The state must ensure the corporation’s mind is sane and the human’s heart is healthy.
When i’m, in any way, harmed by a corporation, I can indeed sue a deep pocket. But, God, is that hard. One could argue that suing a rich person is not much easier. The more resources your enemy has, the harder your fight will be. But with an invisible enemy, a body-less possibly eternal imaginary being, it is a lot harder. There is no eyes to look into, no hand to hold, no ear to hear your crying, no wife to soften a husband, no child to ask why. It is a lot harder to get what you’re owed by a corporation.
In this respect, corporations should be oriented towards social service, by default. In reality, the goal of a corporate entity is to have people eager to interact with it. A corporation builds that eagerness, which is a form of response to willingness, by propaganda which is nothing less than the promise of delivering a better future and brands which are nothing more than shiny gift wrapping against the promise of delivering core human values. It doesn’t matter if the corporate entity is a church or an oil behemoth. Jesus is as much of a brand as Shell is.
The only way to approach such an idea of social service as the main goal for any corporate entity is to introduce a negative price for social responsibility performance in the stock markets. Not fines and class action suits. Not inspectors and permit withdrawals.
Shoulds. Corporations should not be fought against because they don’t exist. Corporations should be integrated in society. They should have education applied so they’re civil. They should be ingrained since birth with a moral compass, just like we, the other persons, are born with one.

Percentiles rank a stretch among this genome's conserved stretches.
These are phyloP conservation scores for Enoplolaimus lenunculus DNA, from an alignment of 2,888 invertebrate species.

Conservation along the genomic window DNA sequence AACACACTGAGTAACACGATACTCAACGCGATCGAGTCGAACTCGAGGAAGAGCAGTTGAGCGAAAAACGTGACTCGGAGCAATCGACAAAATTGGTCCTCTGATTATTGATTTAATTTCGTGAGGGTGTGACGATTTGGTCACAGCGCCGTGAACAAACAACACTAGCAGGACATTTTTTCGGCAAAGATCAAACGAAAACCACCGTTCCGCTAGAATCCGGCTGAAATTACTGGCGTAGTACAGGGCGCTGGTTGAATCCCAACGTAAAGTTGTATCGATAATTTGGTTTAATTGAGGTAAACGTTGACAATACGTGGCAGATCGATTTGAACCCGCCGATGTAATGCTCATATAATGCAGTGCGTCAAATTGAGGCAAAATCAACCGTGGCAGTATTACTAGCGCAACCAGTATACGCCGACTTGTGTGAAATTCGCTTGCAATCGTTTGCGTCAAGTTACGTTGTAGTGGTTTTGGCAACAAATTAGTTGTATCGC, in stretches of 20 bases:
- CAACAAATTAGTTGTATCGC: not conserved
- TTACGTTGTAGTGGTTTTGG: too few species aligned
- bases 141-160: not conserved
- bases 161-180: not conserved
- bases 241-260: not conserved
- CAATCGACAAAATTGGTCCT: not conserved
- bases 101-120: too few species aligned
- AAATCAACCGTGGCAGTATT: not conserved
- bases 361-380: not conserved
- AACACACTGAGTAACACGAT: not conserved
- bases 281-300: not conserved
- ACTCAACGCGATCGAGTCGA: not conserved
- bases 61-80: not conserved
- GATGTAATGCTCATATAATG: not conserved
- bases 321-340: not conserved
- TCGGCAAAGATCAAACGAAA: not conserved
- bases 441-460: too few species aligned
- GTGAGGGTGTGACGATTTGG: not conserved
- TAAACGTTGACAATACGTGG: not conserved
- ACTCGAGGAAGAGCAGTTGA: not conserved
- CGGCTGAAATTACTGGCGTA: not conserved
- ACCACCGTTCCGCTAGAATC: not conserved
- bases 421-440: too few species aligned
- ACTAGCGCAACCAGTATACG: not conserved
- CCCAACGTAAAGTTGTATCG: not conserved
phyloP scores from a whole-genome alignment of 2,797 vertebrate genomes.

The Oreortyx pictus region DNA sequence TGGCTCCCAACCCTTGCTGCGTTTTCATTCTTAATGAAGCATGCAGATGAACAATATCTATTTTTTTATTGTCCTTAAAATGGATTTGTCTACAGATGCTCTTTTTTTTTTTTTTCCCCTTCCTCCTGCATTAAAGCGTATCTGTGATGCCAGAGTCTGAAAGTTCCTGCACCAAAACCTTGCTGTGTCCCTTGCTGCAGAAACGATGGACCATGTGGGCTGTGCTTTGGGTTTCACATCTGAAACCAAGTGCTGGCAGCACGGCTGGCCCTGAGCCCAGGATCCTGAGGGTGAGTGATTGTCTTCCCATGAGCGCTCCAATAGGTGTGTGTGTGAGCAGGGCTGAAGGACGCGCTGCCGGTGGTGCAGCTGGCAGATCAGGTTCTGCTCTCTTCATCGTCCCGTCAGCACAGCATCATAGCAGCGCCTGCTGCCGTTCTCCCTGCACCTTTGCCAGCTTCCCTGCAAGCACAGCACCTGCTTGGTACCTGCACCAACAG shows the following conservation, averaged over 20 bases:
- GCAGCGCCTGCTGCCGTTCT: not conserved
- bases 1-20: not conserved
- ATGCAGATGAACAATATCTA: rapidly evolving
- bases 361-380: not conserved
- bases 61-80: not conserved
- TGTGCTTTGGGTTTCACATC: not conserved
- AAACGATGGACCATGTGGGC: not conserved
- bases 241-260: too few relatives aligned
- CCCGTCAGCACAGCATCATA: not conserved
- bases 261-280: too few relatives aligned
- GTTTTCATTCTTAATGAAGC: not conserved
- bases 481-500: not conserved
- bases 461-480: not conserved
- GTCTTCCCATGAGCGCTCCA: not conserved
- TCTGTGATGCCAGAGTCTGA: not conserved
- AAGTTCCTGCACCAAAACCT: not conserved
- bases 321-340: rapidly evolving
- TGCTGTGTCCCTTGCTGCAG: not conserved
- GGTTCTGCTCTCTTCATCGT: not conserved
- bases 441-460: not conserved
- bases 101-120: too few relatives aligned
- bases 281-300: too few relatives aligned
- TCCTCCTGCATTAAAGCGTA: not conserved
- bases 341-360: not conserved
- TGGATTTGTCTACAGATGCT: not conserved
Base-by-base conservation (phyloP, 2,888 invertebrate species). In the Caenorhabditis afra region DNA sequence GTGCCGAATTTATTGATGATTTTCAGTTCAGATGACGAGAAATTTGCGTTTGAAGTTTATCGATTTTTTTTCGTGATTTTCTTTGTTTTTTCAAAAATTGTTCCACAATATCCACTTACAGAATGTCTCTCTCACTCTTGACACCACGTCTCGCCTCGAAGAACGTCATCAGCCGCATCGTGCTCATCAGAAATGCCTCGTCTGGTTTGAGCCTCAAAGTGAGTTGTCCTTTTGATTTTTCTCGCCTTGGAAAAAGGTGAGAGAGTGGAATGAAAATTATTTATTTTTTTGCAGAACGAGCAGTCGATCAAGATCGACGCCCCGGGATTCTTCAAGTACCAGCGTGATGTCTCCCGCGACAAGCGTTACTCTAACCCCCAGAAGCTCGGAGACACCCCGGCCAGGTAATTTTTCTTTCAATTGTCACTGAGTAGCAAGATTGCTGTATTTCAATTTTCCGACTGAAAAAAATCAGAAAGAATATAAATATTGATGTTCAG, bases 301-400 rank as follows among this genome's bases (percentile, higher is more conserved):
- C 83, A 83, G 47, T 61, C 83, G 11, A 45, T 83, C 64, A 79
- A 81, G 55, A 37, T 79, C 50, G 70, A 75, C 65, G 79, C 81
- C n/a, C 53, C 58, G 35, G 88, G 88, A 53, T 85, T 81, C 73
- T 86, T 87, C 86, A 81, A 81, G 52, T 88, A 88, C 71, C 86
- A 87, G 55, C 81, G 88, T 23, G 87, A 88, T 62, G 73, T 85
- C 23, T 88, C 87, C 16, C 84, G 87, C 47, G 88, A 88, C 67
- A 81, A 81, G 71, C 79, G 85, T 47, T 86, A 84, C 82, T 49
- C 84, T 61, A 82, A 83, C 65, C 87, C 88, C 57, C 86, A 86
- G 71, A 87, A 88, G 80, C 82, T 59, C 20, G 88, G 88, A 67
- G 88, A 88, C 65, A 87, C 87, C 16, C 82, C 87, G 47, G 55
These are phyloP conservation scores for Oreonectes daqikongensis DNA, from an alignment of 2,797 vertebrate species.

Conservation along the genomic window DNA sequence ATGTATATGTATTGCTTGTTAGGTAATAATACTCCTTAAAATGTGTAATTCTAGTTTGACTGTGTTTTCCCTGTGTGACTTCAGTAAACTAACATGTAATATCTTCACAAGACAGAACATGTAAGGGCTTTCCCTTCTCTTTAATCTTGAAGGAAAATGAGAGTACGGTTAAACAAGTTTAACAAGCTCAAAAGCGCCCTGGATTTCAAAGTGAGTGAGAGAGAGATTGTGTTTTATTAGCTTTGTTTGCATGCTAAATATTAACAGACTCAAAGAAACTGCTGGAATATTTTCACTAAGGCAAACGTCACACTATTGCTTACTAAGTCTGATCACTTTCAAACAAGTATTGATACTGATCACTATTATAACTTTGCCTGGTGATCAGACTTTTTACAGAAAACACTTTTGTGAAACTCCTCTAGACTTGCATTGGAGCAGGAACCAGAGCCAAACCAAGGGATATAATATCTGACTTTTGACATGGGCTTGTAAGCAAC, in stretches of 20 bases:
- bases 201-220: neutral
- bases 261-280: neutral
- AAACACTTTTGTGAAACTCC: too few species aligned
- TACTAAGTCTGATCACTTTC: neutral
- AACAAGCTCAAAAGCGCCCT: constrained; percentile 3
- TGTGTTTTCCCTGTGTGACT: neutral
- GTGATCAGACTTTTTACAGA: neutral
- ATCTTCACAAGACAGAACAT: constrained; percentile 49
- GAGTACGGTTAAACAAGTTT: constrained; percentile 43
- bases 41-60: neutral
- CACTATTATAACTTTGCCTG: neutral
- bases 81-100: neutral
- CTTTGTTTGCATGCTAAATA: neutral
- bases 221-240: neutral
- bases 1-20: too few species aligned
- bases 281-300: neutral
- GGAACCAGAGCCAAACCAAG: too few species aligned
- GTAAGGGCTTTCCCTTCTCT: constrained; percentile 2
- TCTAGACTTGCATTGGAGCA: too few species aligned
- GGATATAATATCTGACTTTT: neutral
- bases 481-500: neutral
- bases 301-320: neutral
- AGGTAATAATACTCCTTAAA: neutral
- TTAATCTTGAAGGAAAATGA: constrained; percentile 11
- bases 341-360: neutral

A greater care should be awarded to life itself. For example, more and more companies tend to phase out the human support and customer service. The problem is not one of a luddite nature. The problem is that when you have a serious and urgent matter, or when your service is bad, you can neither argue with, nor explain to a robot voice that tells you what number to push. Also, corporations can legally do the following:
- you file a complaint
- they call you and gather information
- you never hear back
- another person calls you and asks the same questions again
- you never hear back
- you get the wrong answer to your complaint
- you file a more angry complaint
- the corporation denies service, by “mistakenly” canceling your contract
By not charging you the corporation is free of liability, but as a “consumer” person, there should be a price paid for the days of your limited life wasted because of the corporation. Since such minute trials cannot be efficient, we should have laws so that corporations externalize their internal complaints to state authorities and other laws that keep decent human customer service in place. Just as, for example, in most civilized cities you cannot build offices if you cannot provide parking, in the same way you should not be allowed to scale business if you cannot provide customer support.
But that is just an example. In reality countless examples happen every day. Are we doing anything about it?
Between fully socialist and fully liberal societies you have to choose who will be your invisible handler, the “default” care taker, the secular God: government agencies or corporations. This is a profoundly non human attempt at common good. It is funny that neither approach allows the individual to thrive.